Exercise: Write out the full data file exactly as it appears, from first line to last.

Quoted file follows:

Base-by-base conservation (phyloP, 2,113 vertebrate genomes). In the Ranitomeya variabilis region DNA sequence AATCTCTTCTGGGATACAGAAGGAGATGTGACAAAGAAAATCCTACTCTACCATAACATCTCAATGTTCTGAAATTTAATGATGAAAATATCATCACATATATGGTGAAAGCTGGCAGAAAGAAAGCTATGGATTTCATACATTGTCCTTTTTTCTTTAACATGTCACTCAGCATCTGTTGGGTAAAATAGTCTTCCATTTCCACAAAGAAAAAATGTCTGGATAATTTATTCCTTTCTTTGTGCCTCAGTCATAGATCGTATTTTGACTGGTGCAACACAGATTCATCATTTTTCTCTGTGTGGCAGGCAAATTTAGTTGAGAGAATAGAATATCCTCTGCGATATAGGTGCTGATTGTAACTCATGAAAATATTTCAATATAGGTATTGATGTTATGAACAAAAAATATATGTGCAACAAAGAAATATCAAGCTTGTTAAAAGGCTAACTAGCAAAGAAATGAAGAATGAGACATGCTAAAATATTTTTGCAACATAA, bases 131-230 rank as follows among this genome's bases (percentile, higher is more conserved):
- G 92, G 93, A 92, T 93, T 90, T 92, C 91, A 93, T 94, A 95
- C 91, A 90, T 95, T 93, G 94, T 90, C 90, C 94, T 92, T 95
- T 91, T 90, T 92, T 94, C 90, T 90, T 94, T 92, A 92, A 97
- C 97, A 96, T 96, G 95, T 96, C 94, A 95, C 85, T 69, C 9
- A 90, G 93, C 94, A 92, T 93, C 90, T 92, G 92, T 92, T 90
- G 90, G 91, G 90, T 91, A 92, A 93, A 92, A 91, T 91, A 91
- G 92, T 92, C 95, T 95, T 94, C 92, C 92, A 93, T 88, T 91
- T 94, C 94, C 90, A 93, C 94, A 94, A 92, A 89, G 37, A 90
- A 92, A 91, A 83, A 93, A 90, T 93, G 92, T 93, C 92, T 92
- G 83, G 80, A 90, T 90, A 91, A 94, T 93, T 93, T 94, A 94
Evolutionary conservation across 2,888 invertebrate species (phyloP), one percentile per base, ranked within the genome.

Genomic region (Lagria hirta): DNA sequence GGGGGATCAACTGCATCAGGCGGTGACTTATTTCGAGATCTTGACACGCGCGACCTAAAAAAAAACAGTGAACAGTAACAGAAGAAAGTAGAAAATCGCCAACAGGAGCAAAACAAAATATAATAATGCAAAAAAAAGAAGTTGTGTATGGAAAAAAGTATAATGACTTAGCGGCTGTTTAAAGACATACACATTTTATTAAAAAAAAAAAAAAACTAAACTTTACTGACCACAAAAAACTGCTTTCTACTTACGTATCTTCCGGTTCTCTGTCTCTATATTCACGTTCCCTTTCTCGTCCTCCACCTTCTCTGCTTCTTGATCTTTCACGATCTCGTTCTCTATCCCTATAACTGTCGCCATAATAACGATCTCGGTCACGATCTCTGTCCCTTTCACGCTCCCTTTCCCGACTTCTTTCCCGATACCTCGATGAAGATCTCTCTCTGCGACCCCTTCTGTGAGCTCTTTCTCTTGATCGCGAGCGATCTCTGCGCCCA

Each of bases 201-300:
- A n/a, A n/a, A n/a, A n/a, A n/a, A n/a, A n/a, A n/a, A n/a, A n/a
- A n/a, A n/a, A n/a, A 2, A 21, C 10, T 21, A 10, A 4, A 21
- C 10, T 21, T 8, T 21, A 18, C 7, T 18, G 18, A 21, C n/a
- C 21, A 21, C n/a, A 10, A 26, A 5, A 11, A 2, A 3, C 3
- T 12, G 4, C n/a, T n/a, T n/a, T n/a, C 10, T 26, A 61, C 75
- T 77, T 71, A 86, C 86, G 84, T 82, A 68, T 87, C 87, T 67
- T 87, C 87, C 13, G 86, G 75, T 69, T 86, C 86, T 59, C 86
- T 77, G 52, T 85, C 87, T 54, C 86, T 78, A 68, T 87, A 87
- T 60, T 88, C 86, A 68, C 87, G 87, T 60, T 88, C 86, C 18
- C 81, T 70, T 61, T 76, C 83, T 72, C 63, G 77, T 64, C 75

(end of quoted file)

Base-by-base conservation (phyloP, 2,113 vertebrate genomes). In the Ranitomeya variabilis region DNA sequence AATCTCTTCTGGGATACAGAAGGAGATGTGACAAAGAAAATCCTACTCTACCATAACATCTCAATGTTCTGAAATTTAATGATGAAAATATCATCACATATATGGTGAAAGCTGGCAGAAAGAAAGCTATGGATTTCATACATTGTCCTTTTTTCTTTAACATGTCACTCAGCATCTGTTGGGTAAAATAGTCTTCCATTTCCACAAAGAAAAAATGTCTGGATAATTTATTCCTTTCTTTGTGCCTCAGTCATAGATCGTATTTTGACTGGTGCAACACAGATTCATCATTTTTCTCTGTGTGGCAGGCAAATTTAGTTGAGAGAATAGAATATCCTCTGCGATATAGGTGCTGATTGTAACTCATGAAAATATTTCAATATAGGTATTGATGTTATGAACAAAAAATATATGTGCAACAAAGAAATATCAAGCTTGTTAAAAGGCTAACTAGCAAAGAAATGAAGAATGAGACATGCTAAAATATTTTTGCAACATAA, bases 131-230 rank as follows among this genome's bases (percentile, higher is more conserved):
- G 92, G 93, A 92, T 93, T 90, T 92, C 91, A 93, T 94, A 95
- C 91, A 90, T 95, T 93, G 94, T 90, C 90, C 94, T 92, T 95
- T 91, T 90, T 92, T 94, C 90, T 90, T 94, T 92, A 92, A 97
- C 97, A 96, T 96, G 95, T 96, C 94, A 95, C 85, T 69, C 9
- A 90, G 93, C 94, A 92, T 93, C 90, T 92, G 92, T 92, T 90
- G 90, G 91, G 90, T 91, A 92, A 93, A 92, A 91, T 91, A 91
- G 92, T 92, C 95, T 95, T 94, C 92, C 92, A 93, T 88, T 91
- T 94, C 94, C 90, A 93, C 94, A 94, A 92, A 89, G 37, A 90
- A 92, A 91, A 83, A 93, A 90, T 93, G 92, T 93, C 92, T 92
- G 83, G 80, A 90, T 90, A 91, A 94, T 93, T 93, T 94, A 94
Evolutionary conservation across 2,888 invertebrate species (phyloP), one percentile per base, ranked within the genome.

Genomic region (Lagria hirta): DNA sequence GGGGGATCAACTGCATCAGGCGGTGACTTATTTCGAGATCTTGACACGCGCGACCTAAAAAAAAACAGTGAACAGTAACAGAAGAAAGTAGAAAATCGCCAACAGGAGCAAAACAAAATATAATAATGCAAAAAAAAGAAGTTGTGTATGGAAAAAAGTATAATGACTTAGCGGCTGTTTAAAGACATACACATTTTATTAAAAAAAAAAAAAAACTAAACTTTACTGACCACAAAAAACTGCTTTCTACTTACGTATCTTCCGGTTCTCTGTCTCTATATTCACGTTCCCTTTCTCGTCCTCCACCTTCTCTGCTTCTTGATCTTTCACGATCTCGTTCTCTATCCCTATAACTGTCGCCATAATAACGATCTCGGTCACGATCTCTGTCCCTTTCACGCTCCCTTTCCCGACTTCTTTCCCGATACCTCGATGAAGATCTCTCTCTGCGACCCCTTCTGTGAGCTCTTTCTCTTGATCGCGAGCGATCTCTGCGCCCA

Each of bases 201-300:
- A n/a, A n/a, A n/a, A n/a, A n/a, A n/a, A n/a, A n/a, A n/a, A n/a
- A n/a, A n/a, A n/a, A 2, A 21, C 10, T 21, A 10, A 4, A 21
- C 10, T 21, T 8, T 21, A 18, C 7, T 18, G 18, A 21, C n/a
- C 21, A 21, C n/a, A 10, A 26, A 5, A 11, A 2, A 3, C 3
- T 12, G 4, C n/a, T n/a, T n/a, T n/a, C 10, T 26, A 61, C 75
- T 77, T 71, A 86, C 86, G 84, T 82, A 68, T 87, C 87, T 67
- T 87, C 87, C 13, G 86, G 75, T 69, T 86, C 86, T 59, C 86
- T 77, G 52, T 85, C 87, T 54, C 86, T 78, A 68, T 87, A 87
- T 60, T 88, C 86, A 68, C 87, G 87, T 60, T 88, C 86, C 18
- C 81, T 70, T 61, T 76, C 83, T 72, C 63, G 77, T 64, C 75